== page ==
These inspiring landscapes by last year’s entrants show off Scotland’s diverse and spectacular scenery, it’s historic buildings and wild places. Which one is you favourite?
1. Allan Wright, Buachaille Etive Mor
Allan Wright – The Buachaille Etive Mor This iconic mountain offers infinite photo possibilities and on this occasion I chose to return to the spot I first shot The Buachaille from back in 1993 i.e. from Ben a Chrulaiste. My timing was seemingly on the nail as the texturally rich foreground glowed momentarily from the last rays of summer sunshine falling across this magnificent Glen. The little outcrop in mid distance adds a touch of lyricism as it mimics the familiar profile of this “Great Shepherd of the Glen”
2. Adrian Hilloister, The Droma River and An Teallach.
The Droma River and An Teallach. I have passed this location on many occasions driving home from Inverness; past Loch Droma just before the Braemore Junction. In almost all conditions of weather and light, An Teallach is a beautiful sight, and on this evening the light reflecting off the river and the hillsides receding to the silhouette of An Teallach were irresistible. Finding the precise location for the composition I had envisaged required a little scrambling and some tricky tripod positioning on a slippery rocky slope – all with an eye on the time before the sun dipped too low to illuminate the river.
3. Colin Mill, Old Man and Me
Old Man and Me The original intent had been to catch the sunrise, but the heavy cloud and light drizzle I encountered when I got to the parking place meant that the sunrise was going to be a non-event, but as I’d made the effort to get there I decided to continue the climb up to the Old Man of Storr anyway. Once the sun had climbed high enough to clear the bank of cloud I was rewarded with this beautiful light, making the effort worthwhile.
4. Chris Swan, From Umber to Amber
From Umber to Amber I came upon this woodland whilst roaming around near the David Marshall Lodge near Aberfoyle, the day was overcast but the diffused light helped to saturate the autumn colours. I was struck by the contrasts in form between the straight larches and pines and the gnarled beech tree. The hint of a path through the trees added a touch of mystery to the scene.
5. Craig Aitchison, The Great Herdsman of Etive
The Great Herdsman of Etive – dominates the solitude of Rannoch Moor and the entrance to Glen Coe. It is one of Britain’s most recognizable mountains and a favourite location for landscape photographers. After a long wait in changeable conditions a gap in the cloud finally opened and I managed to make a number of exposures before the light disappeared and the snow showers resumed. Taken on the Hasselblad Xpan with 45mm lens using Velvia 50 film.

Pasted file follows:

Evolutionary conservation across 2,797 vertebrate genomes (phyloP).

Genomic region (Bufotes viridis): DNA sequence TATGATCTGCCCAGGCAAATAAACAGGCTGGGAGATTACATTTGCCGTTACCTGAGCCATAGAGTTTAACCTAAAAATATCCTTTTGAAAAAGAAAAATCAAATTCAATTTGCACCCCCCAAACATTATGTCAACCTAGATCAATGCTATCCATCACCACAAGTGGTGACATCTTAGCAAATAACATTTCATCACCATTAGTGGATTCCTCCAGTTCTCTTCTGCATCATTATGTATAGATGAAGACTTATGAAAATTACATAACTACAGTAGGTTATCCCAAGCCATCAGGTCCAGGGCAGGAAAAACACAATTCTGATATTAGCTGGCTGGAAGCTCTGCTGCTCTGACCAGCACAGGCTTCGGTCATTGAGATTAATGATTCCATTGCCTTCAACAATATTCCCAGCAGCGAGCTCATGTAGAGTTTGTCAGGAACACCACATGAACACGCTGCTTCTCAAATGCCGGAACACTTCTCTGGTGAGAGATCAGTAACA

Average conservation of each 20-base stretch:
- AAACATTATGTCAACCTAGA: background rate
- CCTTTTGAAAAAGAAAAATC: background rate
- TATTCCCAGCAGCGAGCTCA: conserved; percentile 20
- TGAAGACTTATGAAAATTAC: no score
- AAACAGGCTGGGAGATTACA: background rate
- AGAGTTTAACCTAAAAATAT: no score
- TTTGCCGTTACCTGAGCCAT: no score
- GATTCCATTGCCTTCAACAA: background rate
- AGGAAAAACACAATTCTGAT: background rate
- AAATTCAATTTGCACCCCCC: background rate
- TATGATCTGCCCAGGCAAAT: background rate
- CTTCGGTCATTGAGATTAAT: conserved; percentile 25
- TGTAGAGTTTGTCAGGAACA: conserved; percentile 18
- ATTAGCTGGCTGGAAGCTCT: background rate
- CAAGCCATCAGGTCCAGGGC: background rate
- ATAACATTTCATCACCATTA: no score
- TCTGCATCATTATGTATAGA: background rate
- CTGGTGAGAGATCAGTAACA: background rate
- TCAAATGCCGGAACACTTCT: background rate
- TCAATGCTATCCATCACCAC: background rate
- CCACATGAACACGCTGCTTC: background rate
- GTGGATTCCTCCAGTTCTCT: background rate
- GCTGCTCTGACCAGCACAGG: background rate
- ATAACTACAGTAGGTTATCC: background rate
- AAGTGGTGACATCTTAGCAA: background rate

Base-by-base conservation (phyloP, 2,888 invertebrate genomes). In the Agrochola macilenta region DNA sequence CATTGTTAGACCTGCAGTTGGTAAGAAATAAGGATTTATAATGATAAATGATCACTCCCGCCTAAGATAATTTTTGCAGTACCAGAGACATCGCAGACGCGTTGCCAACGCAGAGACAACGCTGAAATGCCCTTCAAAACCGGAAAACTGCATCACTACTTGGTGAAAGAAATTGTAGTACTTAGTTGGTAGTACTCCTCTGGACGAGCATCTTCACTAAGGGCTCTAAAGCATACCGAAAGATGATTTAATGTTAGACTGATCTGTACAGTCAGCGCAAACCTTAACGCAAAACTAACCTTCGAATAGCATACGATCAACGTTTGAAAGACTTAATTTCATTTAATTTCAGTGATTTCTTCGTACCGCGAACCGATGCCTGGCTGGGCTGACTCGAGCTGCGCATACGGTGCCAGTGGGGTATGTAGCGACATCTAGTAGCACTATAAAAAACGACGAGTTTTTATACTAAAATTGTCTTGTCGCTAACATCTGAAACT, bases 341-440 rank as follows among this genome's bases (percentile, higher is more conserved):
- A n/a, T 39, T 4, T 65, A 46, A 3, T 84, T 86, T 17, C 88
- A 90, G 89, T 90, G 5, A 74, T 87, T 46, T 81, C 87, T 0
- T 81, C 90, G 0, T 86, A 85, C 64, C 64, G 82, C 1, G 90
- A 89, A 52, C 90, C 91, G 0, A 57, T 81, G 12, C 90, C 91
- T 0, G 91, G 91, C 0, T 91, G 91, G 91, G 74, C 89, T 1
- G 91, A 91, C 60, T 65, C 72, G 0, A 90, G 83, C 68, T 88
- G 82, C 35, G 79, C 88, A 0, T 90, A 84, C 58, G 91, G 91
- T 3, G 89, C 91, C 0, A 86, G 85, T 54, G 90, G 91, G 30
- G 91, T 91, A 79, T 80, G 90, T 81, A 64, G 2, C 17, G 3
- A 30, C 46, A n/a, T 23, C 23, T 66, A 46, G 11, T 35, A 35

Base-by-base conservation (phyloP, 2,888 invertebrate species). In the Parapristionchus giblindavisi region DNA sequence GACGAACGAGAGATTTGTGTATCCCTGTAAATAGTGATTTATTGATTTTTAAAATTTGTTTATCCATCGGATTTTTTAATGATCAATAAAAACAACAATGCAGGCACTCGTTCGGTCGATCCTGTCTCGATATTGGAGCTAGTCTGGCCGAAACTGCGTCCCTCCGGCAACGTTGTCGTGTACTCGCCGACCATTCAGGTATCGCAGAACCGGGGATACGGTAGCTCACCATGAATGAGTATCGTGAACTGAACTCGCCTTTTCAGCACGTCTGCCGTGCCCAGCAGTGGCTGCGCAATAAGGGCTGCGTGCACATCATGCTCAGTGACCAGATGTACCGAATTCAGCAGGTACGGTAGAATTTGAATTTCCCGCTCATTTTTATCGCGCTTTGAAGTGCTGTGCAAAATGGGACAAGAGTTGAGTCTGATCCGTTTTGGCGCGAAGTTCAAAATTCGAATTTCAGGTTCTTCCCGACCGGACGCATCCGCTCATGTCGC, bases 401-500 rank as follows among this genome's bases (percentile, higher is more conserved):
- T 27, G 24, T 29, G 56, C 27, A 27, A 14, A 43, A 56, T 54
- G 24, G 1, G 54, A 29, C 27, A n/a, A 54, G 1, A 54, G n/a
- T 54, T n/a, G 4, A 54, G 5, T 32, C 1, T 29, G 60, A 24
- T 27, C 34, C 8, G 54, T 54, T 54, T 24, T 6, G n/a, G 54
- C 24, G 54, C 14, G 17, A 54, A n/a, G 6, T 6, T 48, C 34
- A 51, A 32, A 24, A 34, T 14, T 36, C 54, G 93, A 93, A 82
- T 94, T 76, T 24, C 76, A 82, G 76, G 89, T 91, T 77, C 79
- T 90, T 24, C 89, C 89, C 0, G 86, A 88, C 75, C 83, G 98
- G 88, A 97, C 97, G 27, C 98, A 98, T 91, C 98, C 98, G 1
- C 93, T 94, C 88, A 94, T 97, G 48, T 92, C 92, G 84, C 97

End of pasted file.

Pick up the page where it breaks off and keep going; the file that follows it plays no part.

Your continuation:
6. Damian Shields, Stob a Ghrianain from Spean Bridge
Stob a Ghrianain from Spean Bridge I shot this image during a pit-stop at the Commando Memorial at Spean Bridge. I was admiring the bronzed soldiers view of the mighty Nevis range to the south, the hills encased in a thick layer of snow. As my eye turned west I was stuck by the lovely profile of Stob a Ghrianain rising above a thick strip of pines. The soft and thick cloud formations moving over the scene made for a perfect backdrop to the crisp lines and contrasts created by the strong sunlight and I accentuated the mood in post processing by taking the exposure down to draw you in to the spill of light on the peak.
7. David Shawe, Blaven – Approaching Storm
Blaven – Approaching Storm Stormy September weather provided some spectacular lighting conditions during this visit to Skye. On my way to Elgol I stopped here at Torrin and walked up the bank behind the village. Blaven was enshrouded in black clouds but I was rewarded with a brief interlude of bright sunlight between torrential downpours. The foreground was littered with rocky outcrops but I found this pattern of rocks which seemed to mimic the shape of the Cuillin range in the background. I few moments later the storm arrived and I dashed back to the car, soaked but hopeful.
8. Dudley Williams, Rannoch Moor
A dawn mist slowly lifts on Rannoch Moor on this almost freezing November morning.
9. Keith Robeson, Winter Poplars, Maxton, Scottish Borders
Winter Poplars, Maxton, Scottish Borders The image was taken on a January morning, an hour after dawn. The sun had risen above a neighbouring woodland, lighting up the Poplar trees. I chose a viewpoint looking down through the trees to a distant Holly bush. From this position a Lime tree is visible amongst the Poplars, on the left of the image.
10. Keith Wilson, Tarbet Isle
Tarbet Isle A quick stop in a lay by on the A82 passing Loch Lomond followed by a climb over the crash barrier, over a wire fence, down a slippery collapsed wall and a push through the undergrowth got my wife, Jill, and I onto the shoreline. The backlighting behind the Isle was magical but we had to be quick as a tour boat was fast approaching from the left. Jill set up the tripod while I setup the camera for a long exposure. We managed to take the shot just in time, before the tour boats wake ruined the surface of the water and it started to pour down with rain.